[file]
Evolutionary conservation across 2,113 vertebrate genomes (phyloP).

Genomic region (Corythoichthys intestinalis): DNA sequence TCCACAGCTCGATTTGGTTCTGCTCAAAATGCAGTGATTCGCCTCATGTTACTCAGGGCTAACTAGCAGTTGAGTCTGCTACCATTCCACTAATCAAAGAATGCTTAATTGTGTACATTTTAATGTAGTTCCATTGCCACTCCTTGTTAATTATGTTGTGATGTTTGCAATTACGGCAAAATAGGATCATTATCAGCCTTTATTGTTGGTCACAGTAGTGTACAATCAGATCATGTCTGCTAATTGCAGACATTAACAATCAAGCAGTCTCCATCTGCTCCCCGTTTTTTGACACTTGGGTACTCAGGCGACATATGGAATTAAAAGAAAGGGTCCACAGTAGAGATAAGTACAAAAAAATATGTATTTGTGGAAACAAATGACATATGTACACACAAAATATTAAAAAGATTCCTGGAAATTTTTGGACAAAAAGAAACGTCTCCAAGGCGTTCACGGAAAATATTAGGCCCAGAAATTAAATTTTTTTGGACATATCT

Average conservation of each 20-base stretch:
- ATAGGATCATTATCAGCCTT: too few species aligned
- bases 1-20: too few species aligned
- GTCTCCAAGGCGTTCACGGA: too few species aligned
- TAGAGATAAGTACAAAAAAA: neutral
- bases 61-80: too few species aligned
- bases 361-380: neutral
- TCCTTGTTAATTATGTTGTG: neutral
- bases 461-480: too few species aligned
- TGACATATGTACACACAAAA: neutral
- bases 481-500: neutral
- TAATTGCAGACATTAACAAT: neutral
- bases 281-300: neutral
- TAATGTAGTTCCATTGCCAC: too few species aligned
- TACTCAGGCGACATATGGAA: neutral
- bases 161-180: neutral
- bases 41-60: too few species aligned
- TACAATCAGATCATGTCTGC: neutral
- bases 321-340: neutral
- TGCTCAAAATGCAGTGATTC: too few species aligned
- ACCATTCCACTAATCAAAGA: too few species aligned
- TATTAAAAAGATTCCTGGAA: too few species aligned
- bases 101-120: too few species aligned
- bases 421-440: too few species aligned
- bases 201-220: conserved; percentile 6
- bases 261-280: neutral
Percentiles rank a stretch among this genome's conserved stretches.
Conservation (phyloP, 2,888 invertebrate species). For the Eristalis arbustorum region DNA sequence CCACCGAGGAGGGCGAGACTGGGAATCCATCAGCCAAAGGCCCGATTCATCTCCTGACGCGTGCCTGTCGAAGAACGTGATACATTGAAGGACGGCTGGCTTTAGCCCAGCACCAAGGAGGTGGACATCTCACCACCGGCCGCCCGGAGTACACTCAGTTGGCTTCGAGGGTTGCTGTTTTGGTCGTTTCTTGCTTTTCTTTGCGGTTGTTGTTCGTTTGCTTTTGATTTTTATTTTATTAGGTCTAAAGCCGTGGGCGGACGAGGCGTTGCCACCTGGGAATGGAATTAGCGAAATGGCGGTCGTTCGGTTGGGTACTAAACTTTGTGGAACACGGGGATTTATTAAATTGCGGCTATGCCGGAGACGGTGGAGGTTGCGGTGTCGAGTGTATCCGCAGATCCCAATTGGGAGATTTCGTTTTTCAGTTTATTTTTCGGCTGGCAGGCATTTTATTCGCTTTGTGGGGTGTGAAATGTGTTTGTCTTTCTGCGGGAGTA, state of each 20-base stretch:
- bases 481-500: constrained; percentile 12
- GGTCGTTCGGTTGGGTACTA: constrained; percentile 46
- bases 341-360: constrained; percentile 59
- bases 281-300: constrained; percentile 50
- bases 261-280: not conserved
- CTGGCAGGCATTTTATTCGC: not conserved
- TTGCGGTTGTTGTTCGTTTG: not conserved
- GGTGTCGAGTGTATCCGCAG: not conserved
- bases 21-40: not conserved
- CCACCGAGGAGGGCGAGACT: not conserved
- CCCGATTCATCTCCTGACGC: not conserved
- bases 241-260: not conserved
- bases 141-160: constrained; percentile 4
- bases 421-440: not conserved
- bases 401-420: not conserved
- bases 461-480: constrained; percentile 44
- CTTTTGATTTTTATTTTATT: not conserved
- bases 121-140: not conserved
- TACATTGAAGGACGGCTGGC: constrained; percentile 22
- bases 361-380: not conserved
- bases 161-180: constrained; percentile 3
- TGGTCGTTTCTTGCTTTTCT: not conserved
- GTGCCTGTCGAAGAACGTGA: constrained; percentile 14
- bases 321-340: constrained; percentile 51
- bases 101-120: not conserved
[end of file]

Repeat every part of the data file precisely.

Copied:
Evolutionary conservation across 2,113 vertebrate genomes (phyloP).

Genomic region (Corythoichthys intestinalis): DNA sequence TCCACAGCTCGATTTGGTTCTGCTCAAAATGCAGTGATTCGCCTCATGTTACTCAGGGCTAACTAGCAGTTGAGTCTGCTACCATTCCACTAATCAAAGAATGCTTAATTGTGTACATTTTAATGTAGTTCCATTGCCACTCCTTGTTAATTATGTTGTGATGTTTGCAATTACGGCAAAATAGGATCATTATCAGCCTTTATTGTTGGTCACAGTAGTGTACAATCAGATCATGTCTGCTAATTGCAGACATTAACAATCAAGCAGTCTCCATCTGCTCCCCGTTTTTTGACACTTGGGTACTCAGGCGACATATGGAATTAAAAGAAAGGGTCCACAGTAGAGATAAGTACAAAAAAATATGTATTTGTGGAAACAAATGACATATGTACACACAAAATATTAAAAAGATTCCTGGAAATTTTTGGACAAAAAGAAACGTCTCCAAGGCGTTCACGGAAAATATTAGGCCCAGAAATTAAATTTTTTTGGACATATCT

Average conservation of each 20-base stretch:
- ATAGGATCATTATCAGCCTT: too few species aligned
- bases 1-20: too few species aligned
- GTCTCCAAGGCGTTCACGGA: too few species aligned
- TAGAGATAAGTACAAAAAAA: neutral
- bases 61-80: too few species aligned
- bases 361-380: neutral
- TCCTTGTTAATTATGTTGTG: neutral
- bases 461-480: too few species aligned
- TGACATATGTACACACAAAA: neutral
- bases 481-500: neutral
- TAATTGCAGACATTAACAAT: neutral
- bases 281-300: neutral
- TAATGTAGTTCCATTGCCAC: too few species aligned
- TACTCAGGCGACATATGGAA: neutral
- bases 161-180: neutral
- bases 41-60: too few species aligned
- TACAATCAGATCATGTCTGC: neutral
- bases 321-340: neutral
- TGCTCAAAATGCAGTGATTC: too few species aligned
- ACCATTCCACTAATCAAAGA: too few species aligned
- TATTAAAAAGATTCCTGGAA: too few species aligned
- bases 101-120: too few species aligned
- bases 421-440: too few species aligned
- bases 201-220: conserved; percentile 6
- bases 261-280: neutral
Percentiles rank a stretch among this genome's conserved stretches.
Conservation (phyloP, 2,888 invertebrate species). For the Eristalis arbustorum region DNA sequence CCACCGAGGAGGGCGAGACTGGGAATCCATCAGCCAAAGGCCCGATTCATCTCCTGACGCGTGCCTGTCGAAGAACGTGATACATTGAAGGACGGCTGGCTTTAGCCCAGCACCAAGGAGGTGGACATCTCACCACCGGCCGCCCGGAGTACACTCAGTTGGCTTCGAGGGTTGCTGTTTTGGTCGTTTCTTGCTTTTCTTTGCGGTTGTTGTTCGTTTGCTTTTGATTTTTATTTTATTAGGTCTAAAGCCGTGGGCGGACGAGGCGTTGCCACCTGGGAATGGAATTAGCGAAATGGCGGTCGTTCGGTTGGGTACTAAACTTTGTGGAACACGGGGATTTATTAAATTGCGGCTATGCCGGAGACGGTGGAGGTTGCGGTGTCGAGTGTATCCGCAGATCCCAATTGGGAGATTTCGTTTTTCAGTTTATTTTTCGGCTGGCAGGCATTTTATTCGCTTTGTGGGGTGTGAAATGTGTTTGTCTTTCTGCGGGAGTA, state of each 20-base stretch:
- bases 481-500: constrained; percentile 12
- GGTCGTTCGGTTGGGTACTA: constrained; percentile 46
- bases 341-360: constrained; percentile 59
- bases 281-300: constrained; percentile 50
- bases 261-280: not conserved
- CTGGCAGGCATTTTATTCGC: not conserved
- TTGCGGTTGTTGTTCGTTTG: not conserved
- GGTGTCGAGTGTATCCGCAG: not conserved
- bases 21-40: not conserved
- CCACCGAGGAGGGCGAGACT: not conserved
- CCCGATTCATCTCCTGACGC: not conserved
- bases 241-260: not conserved
- bases 141-160: constrained; percentile 4
- bases 421-440: not conserved
- bases 401-420: not conserved
- bases 461-480: constrained; percentile 44
- CTTTTGATTTTTATTTTATT: not conserved
- bases 121-140: not conserved
- TACATTGAAGGACGGCTGGC: constrained; percentile 22
- bases 361-380: not conserved
- bases 161-180: constrained; percentile 3
- TGGTCGTTTCTTGCTTTTCT: not conserved
- GTGCCTGTCGAAGAACGTGA: constrained; percentile 14
- bases 321-340: constrained; percentile 51
- bases 101-120: not conserved